Agatha comes from rural Malawi. She was born to parents who were subsistence farmers and is one of six children. Life was difficult, and only got harder when Agatha’s parents divorced, leaving her mother alone to support the family. Though her mother did all she could to support her children, there was simply not enough to cover secondary school costs.
“I have always respected the power of education, but I had no predictable means to sustain me in school.”
When she was in Form 1, Agatha was sent home for two terms because she was unable to pay her school fees. However, her Headteacher became concerned and spoke to the CAMFED Community District Council, made up of local leaders, teachers and parents. They selected Agatha to receive wrap-around support enabling her to continue in education. The package included payment of her school fees, materials including shoes, uniform, sanitary pads and books, as well as emotional support from members of the school community.
“I was very happy when I received support from CAMFED… I started to work hard to achieve my goals so as to become an empowered woman”.
After completing school, Agatha joined the CAMFED alumnae association, CAMA, a peer-support network for young women from marginalized backgrounds. She trained as a Learner Guide or life skills mentor, passing on important information to school students in her community. Agatha recognizes the immense challenges facing young people, particularly girls in her community, including long distances to school, prevalence of early marriage and high rates of HIV/AIDS. Having had to navigate these difficulties herself, Agatha is proud to be a role model for the younger generation.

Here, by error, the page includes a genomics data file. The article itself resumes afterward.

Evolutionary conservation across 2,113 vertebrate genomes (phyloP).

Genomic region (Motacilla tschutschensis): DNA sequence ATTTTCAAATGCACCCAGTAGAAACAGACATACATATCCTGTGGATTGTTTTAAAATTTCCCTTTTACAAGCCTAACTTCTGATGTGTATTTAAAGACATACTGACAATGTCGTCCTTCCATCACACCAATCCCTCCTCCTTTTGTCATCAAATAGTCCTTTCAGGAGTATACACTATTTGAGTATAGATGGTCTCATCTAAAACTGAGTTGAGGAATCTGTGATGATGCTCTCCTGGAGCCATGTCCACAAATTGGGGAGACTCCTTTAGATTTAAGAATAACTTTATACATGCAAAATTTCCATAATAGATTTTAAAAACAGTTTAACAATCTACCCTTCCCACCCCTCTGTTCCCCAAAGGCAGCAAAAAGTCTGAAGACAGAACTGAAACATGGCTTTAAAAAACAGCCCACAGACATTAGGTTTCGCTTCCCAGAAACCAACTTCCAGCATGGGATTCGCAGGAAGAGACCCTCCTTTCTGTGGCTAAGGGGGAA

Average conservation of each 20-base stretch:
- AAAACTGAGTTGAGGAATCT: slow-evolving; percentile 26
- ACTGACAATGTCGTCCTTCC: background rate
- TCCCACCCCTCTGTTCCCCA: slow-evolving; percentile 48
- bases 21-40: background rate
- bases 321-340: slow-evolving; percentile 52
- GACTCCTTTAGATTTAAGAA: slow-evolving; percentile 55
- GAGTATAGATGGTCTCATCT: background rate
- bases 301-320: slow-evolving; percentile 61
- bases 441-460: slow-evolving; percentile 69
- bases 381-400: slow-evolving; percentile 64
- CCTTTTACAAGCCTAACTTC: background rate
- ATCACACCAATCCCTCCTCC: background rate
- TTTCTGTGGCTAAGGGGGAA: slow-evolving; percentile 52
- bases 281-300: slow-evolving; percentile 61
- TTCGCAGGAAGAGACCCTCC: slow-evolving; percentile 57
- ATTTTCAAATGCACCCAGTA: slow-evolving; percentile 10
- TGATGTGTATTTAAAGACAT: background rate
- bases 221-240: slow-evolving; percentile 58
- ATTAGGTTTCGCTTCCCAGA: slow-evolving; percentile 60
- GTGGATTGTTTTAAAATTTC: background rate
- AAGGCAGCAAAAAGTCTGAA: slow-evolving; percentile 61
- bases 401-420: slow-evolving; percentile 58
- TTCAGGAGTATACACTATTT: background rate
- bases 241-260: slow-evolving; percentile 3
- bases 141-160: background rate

In recognition for volunteering her time as a Learner Guide, Agatha was given access to a small grant to help expand her business. Having started to work with her mother selling vegetables, Agatha had greater ambitions for their enterprise. With her loan she expanded the business and also started purchasing household goods and clothes to sell.
As a CAMA Learner Guide, Agatha helps safeguard students vulnerable to school dropout and to drive up learning outcomes. (Photo: Eliza Powell/CAMFED)
In one year she was able to triple the profits she was making, allowing her to make the repayments of her loan and even supporting with the school fees of a girl vulnerable to school dropout.
“Some women are admiring what I am doing and others have been inspired to start small businesses to support themselves.”
With access to assets, training and information women like Agatha can transform entire communities through entrepreneurship. (Photo: Eliza Powell/CAMFED)
Agatha has taken the pioneering step of participating in a training course in carpentry, joinery, plastering and other skills. This is enabling her not only to make improvements to her family’s home, but also to sell furniture she makes and pass on her skills to others.
Agatha’s ambition is to soon be able to scale her business further and employ others. She told us: “The loan I received changed my life and I am growing more and more independent.”
Agatha says that her role model is the CAMFED Teacher Mentor at the local school, who is a widely respected woman in the community. She enjoys working with her, CAMA members and others to ensure that more children can go to school, succeed and lead change.